Thursday, March 31, 2011

No need to Waffle about these things. Go right ahead and eat em.

Yes, it's been a while since I did some food blogging, but things have been pretty busy in the news and political blogging world. I've managed to get on average two posts up at Big Journalism a week as well as one up on News Real Blog. I have a few more real Jewish food recipes waiting to get written up, but I thought I'd digress and toss in a quick Gluten Free breakfast treat for all you folks who are unable to partake in wheat and associated grains. So, get your irons ready and get your waffle on!
You'll Need: 

1 1/4 cups rice flour (either brown or white)
1/4 cup corn flour
1/2 cup potato starch
1/4 cup tapioca flour
2 teaspoons baking powder
1 teaspoon salt
1/4 cup oil
2 eggs (separated)
1 1/2 cups buttermilk (I used soy buttermilk which is 1 3/8 cups soy milk + 2 tbsps vinegar)
2 tablespoons sugar
Start heating your waffle iron and put the oven on at 200F (95C)
Mix up your flours, baking powder and salt. I had some help for this step.

If you are able to use milk, measure it out. If you want to do it with soy milk then you'll need to curdle it with vinegar. Mix the soy milk and vinegar and stir. Let it sit for 5 or so minutes.
Next up we'll do the eggs. Separate the whites and yolks. The yolks go in with the milk, the whites should be kept on the side.
Add the oil to the milk and egg yolk and mix it up. Then add to the dry ingredients.
Now for the real trick to light crispy waffle. Take your egg whites and beat them to a soft peak. 
 Add the sugar one tablespoon at a time while beating it. When it's done we're going to fold it into the rest of the batter one scoop at a time. Make sure to get those creases sharp!

The resulting batter should be, for lack of a better word, fluffy. Think Hello Kitty. And now into the waffle iron. Every waffle iron is different, so if you're not used to your give yourself a mulligan the first time out. It should come off light and crispy.
In any event, when it's ready put it into the warm oven directly on the rack. This will crisp it up a bit more and keep them warm so you can serve all your waffles as a big batch. Add Syrup or honey to taste. Sit around with friends and family and let them adore you.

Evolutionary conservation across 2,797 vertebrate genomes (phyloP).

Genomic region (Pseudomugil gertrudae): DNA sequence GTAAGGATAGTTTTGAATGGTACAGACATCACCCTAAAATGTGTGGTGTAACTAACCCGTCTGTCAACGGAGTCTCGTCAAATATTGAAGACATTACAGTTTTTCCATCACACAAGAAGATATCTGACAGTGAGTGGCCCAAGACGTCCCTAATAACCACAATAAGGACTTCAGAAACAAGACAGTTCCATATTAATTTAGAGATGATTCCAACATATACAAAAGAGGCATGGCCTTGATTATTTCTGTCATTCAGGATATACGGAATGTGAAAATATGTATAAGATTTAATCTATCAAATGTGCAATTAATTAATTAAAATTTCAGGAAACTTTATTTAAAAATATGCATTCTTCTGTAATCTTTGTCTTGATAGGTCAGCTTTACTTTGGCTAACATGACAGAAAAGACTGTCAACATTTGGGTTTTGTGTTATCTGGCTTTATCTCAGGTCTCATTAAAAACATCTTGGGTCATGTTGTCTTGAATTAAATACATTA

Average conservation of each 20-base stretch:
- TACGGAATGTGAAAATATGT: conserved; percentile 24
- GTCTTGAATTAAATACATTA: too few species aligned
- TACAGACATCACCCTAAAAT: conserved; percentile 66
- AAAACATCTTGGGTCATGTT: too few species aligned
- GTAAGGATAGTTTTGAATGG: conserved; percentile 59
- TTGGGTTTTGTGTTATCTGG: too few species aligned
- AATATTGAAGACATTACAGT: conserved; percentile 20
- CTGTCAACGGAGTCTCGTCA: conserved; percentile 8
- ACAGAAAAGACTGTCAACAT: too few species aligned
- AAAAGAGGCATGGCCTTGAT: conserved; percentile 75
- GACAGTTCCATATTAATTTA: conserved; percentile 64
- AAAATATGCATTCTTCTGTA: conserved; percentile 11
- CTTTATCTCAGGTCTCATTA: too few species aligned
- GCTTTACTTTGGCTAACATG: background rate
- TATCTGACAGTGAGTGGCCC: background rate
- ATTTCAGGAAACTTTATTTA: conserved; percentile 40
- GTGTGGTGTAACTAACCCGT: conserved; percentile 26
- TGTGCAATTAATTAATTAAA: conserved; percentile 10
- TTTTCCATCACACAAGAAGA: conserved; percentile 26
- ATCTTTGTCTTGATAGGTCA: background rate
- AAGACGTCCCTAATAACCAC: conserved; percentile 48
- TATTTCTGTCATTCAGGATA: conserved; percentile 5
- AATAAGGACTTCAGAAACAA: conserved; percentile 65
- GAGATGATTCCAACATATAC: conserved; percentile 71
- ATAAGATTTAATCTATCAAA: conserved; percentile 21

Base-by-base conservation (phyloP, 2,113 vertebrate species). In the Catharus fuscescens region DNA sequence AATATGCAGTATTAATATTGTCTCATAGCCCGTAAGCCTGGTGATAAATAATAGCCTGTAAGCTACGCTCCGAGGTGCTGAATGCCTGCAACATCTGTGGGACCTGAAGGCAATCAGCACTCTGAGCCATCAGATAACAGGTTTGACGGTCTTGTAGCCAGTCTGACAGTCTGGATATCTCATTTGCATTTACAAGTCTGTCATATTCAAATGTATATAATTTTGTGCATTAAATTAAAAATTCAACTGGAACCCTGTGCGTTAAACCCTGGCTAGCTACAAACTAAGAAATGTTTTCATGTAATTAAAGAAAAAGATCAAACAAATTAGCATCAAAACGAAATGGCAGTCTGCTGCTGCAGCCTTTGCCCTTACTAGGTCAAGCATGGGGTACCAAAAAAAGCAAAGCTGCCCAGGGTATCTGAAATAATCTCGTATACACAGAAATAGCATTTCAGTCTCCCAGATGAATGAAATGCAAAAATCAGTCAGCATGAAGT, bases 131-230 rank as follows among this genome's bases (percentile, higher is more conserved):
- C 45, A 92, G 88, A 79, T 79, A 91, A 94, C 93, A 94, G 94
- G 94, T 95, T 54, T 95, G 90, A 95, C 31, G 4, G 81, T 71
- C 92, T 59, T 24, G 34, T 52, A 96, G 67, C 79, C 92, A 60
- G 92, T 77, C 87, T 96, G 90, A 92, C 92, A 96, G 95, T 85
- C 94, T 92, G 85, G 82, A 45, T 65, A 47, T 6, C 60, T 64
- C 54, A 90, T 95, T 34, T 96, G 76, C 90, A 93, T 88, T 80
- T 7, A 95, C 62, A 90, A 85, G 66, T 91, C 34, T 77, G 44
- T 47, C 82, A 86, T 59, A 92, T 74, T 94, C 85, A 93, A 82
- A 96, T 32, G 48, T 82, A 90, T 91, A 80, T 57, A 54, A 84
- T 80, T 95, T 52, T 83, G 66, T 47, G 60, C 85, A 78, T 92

Joo Food

Sunday, March 27, 2011

The Great MST3K Tweetup of 2011 Part III: The Bride of MST3K Twitterfest

Ok, we're starting up again getting ready for the next Twitterfest. It's the same routine as last time. We're getting together at the appointed time, 2PM EST/11AM EST/9PM Israel.
Currently we're considering watching Monster A-Go-Go or Secret Agent Super Dragon.
As usual we'll set up the hashtag depending on the movie we decide on.
Watch this space for more info!
Currently the consensus Secret Agent Super Dragon! So, the Hashtag we'll be using is #MST3KSuperDragon.
I'll post the Hulu link later in the day. If anyone is having a problem with Hulu contact me and I'll hook them up
with something else. 
Ok, here's the link to the video on Hulu. I've been told it is also available on Netflix instant streaming.
You should start streaming it a couple minutes before the hour to get through the pre-roll ads and make sure it's all buffered.

Join the Facebook Event!

Joo Food

Wednesday, March 9, 2011

Morning Glories - It's a comic book, that's about all I can tell you.

So, I saw the comic book Morning Glories mentioned somewhere recently so I figured I'd check it out. I did some hunting and managed to find a copy of the first issue. Before we even get to the books themselves, the covers, by Rodin Esquejo, are fantastic. A few of the books have multiple fronts and each one is beautifully drawn. Some minimalist, some more full featured, but all stunning.